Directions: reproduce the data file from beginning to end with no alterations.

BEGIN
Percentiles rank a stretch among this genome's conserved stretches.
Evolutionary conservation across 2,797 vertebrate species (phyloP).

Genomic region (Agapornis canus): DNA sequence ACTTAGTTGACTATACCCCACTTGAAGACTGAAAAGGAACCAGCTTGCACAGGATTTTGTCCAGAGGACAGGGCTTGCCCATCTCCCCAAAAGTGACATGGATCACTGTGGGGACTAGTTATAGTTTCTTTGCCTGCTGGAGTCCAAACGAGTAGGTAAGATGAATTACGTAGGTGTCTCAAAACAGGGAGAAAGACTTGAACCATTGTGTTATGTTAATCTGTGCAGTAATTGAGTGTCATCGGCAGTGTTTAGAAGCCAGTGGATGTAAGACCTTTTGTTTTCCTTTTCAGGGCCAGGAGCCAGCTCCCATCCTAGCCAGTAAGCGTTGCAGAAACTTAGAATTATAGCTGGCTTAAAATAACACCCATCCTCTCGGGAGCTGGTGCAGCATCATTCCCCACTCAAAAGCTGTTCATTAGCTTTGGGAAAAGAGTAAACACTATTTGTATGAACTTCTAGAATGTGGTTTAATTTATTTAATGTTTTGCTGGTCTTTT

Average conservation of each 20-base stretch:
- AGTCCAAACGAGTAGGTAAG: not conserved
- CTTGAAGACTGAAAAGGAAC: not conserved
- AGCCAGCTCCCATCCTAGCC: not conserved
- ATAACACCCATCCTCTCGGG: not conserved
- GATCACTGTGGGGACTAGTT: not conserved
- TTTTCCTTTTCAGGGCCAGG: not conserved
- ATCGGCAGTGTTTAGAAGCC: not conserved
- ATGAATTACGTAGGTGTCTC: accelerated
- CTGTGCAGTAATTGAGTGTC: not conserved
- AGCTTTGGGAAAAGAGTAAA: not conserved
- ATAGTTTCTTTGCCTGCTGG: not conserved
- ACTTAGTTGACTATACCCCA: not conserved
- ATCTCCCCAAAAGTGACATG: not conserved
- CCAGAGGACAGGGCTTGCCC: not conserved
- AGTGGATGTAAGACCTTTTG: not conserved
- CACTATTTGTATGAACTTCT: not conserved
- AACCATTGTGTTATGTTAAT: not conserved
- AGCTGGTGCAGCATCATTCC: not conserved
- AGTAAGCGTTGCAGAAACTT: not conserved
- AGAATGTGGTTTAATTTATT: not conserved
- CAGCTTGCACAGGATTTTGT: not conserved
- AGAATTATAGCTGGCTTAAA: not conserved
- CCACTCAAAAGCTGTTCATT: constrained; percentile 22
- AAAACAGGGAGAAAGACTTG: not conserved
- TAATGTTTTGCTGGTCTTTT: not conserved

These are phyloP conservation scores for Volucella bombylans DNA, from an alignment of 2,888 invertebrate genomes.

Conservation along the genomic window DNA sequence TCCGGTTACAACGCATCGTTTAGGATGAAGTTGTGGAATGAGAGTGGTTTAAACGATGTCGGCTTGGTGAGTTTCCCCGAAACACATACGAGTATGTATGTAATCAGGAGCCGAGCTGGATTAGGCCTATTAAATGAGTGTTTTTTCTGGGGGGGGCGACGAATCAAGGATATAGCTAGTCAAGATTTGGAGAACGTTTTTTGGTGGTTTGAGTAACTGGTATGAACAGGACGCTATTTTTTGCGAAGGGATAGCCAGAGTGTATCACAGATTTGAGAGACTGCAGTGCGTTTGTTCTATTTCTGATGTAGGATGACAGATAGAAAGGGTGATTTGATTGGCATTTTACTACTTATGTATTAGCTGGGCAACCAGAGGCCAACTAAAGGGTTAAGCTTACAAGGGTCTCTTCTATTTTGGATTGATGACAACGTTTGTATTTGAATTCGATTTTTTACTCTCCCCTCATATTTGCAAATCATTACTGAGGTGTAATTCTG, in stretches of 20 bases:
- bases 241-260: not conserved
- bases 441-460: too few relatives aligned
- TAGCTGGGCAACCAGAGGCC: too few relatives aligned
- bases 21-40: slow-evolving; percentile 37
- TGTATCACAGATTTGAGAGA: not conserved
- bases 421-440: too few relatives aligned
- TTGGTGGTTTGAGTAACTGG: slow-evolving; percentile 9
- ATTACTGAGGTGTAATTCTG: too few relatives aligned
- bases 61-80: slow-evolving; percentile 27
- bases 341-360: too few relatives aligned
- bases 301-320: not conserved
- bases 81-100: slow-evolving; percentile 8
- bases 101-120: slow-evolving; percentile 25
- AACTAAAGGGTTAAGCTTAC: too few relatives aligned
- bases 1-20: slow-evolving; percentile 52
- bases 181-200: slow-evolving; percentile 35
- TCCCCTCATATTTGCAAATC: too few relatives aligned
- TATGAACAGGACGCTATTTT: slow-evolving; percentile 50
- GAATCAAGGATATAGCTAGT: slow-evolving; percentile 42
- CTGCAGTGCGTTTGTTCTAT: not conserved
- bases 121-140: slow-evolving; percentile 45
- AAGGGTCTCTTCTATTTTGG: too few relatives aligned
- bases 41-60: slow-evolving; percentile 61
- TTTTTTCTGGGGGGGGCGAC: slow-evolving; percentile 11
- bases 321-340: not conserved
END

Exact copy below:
Percentiles rank a stretch among this genome's conserved stretches.
Evolutionary conservation across 2,797 vertebrate species (phyloP).

Genomic region (Agapornis canus): DNA sequence ACTTAGTTGACTATACCCCACTTGAAGACTGAAAAGGAACCAGCTTGCACAGGATTTTGTCCAGAGGACAGGGCTTGCCCATCTCCCCAAAAGTGACATGGATCACTGTGGGGACTAGTTATAGTTTCTTTGCCTGCTGGAGTCCAAACGAGTAGGTAAGATGAATTACGTAGGTGTCTCAAAACAGGGAGAAAGACTTGAACCATTGTGTTATGTTAATCTGTGCAGTAATTGAGTGTCATCGGCAGTGTTTAGAAGCCAGTGGATGTAAGACCTTTTGTTTTCCTTTTCAGGGCCAGGAGCCAGCTCCCATCCTAGCCAGTAAGCGTTGCAGAAACTTAGAATTATAGCTGGCTTAAAATAACACCCATCCTCTCGGGAGCTGGTGCAGCATCATTCCCCACTCAAAAGCTGTTCATTAGCTTTGGGAAAAGAGTAAACACTATTTGTATGAACTTCTAGAATGTGGTTTAATTTATTTAATGTTTTGCTGGTCTTTT

Average conservation of each 20-base stretch:
- AGTCCAAACGAGTAGGTAAG: not conserved
- CTTGAAGACTGAAAAGGAAC: not conserved
- AGCCAGCTCCCATCCTAGCC: not conserved
- ATAACACCCATCCTCTCGGG: not conserved
- GATCACTGTGGGGACTAGTT: not conserved
- TTTTCCTTTTCAGGGCCAGG: not conserved
- ATCGGCAGTGTTTAGAAGCC: not conserved
- ATGAATTACGTAGGTGTCTC: accelerated
- CTGTGCAGTAATTGAGTGTC: not conserved
- AGCTTTGGGAAAAGAGTAAA: not conserved
- ATAGTTTCTTTGCCTGCTGG: not conserved
- ACTTAGTTGACTATACCCCA: not conserved
- ATCTCCCCAAAAGTGACATG: not conserved
- CCAGAGGACAGGGCTTGCCC: not conserved
- AGTGGATGTAAGACCTTTTG: not conserved
- CACTATTTGTATGAACTTCT: not conserved
- AACCATTGTGTTATGTTAAT: not conserved
- AGCTGGTGCAGCATCATTCC: not conserved
- AGTAAGCGTTGCAGAAACTT: not conserved
- AGAATGTGGTTTAATTTATT: not conserved
- CAGCTTGCACAGGATTTTGT: not conserved
- AGAATTATAGCTGGCTTAAA: not conserved
- CCACTCAAAAGCTGTTCATT: constrained; percentile 22
- AAAACAGGGAGAAAGACTTG: not conserved
- TAATGTTTTGCTGGTCTTTT: not conserved

These are phyloP conservation scores for Volucella bombylans DNA, from an alignment of 2,888 invertebrate genomes.

Conservation along the genomic window DNA sequence TCCGGTTACAACGCATCGTTTAGGATGAAGTTGTGGAATGAGAGTGGTTTAAACGATGTCGGCTTGGTGAGTTTCCCCGAAACACATACGAGTATGTATGTAATCAGGAGCCGAGCTGGATTAGGCCTATTAAATGAGTGTTTTTTCTGGGGGGGGCGACGAATCAAGGATATAGCTAGTCAAGATTTGGAGAACGTTTTTTGGTGGTTTGAGTAACTGGTATGAACAGGACGCTATTTTTTGCGAAGGGATAGCCAGAGTGTATCACAGATTTGAGAGACTGCAGTGCGTTTGTTCTATTTCTGATGTAGGATGACAGATAGAAAGGGTGATTTGATTGGCATTTTACTACTTATGTATTAGCTGGGCAACCAGAGGCCAACTAAAGGGTTAAGCTTACAAGGGTCTCTTCTATTTTGGATTGATGACAACGTTTGTATTTGAATTCGATTTTTTACTCTCCCCTCATATTTGCAAATCATTACTGAGGTGTAATTCTG, in stretches of 20 bases:
- bases 241-260: not conserved
- bases 441-460: too few relatives aligned
- TAGCTGGGCAACCAGAGGCC: too few relatives aligned
- bases 21-40: slow-evolving; percentile 37
- TGTATCACAGATTTGAGAGA: not conserved
- bases 421-440: too few relatives aligned
- TTGGTGGTTTGAGTAACTGG: slow-evolving; percentile 9
- ATTACTGAGGTGTAATTCTG: too few relatives aligned
- bases 61-80: slow-evolving; percentile 27
- bases 341-360: too few relatives aligned
- bases 301-320: not conserved
- bases 81-100: slow-evolving; percentile 8
- bases 101-120: slow-evolving; percentile 25
- AACTAAAGGGTTAAGCTTAC: too few relatives aligned
- bases 1-20: slow-evolving; percentile 52
- bases 181-200: slow-evolving; percentile 35
- TCCCCTCATATTTGCAAATC: too few relatives aligned
- TATGAACAGGACGCTATTTT: slow-evolving; percentile 50
- GAATCAAGGATATAGCTAGT: slow-evolving; percentile 42
- CTGCAGTGCGTTTGTTCTAT: not conserved
- bases 121-140: slow-evolving; percentile 45
- AAGGGTCTCTTCTATTTTGG: too few relatives aligned
- bases 41-60: slow-evolving; percentile 61
- TTTTTTCTGGGGGGGGCGAC: slow-evolving; percentile 11
- bases 321-340: not conserved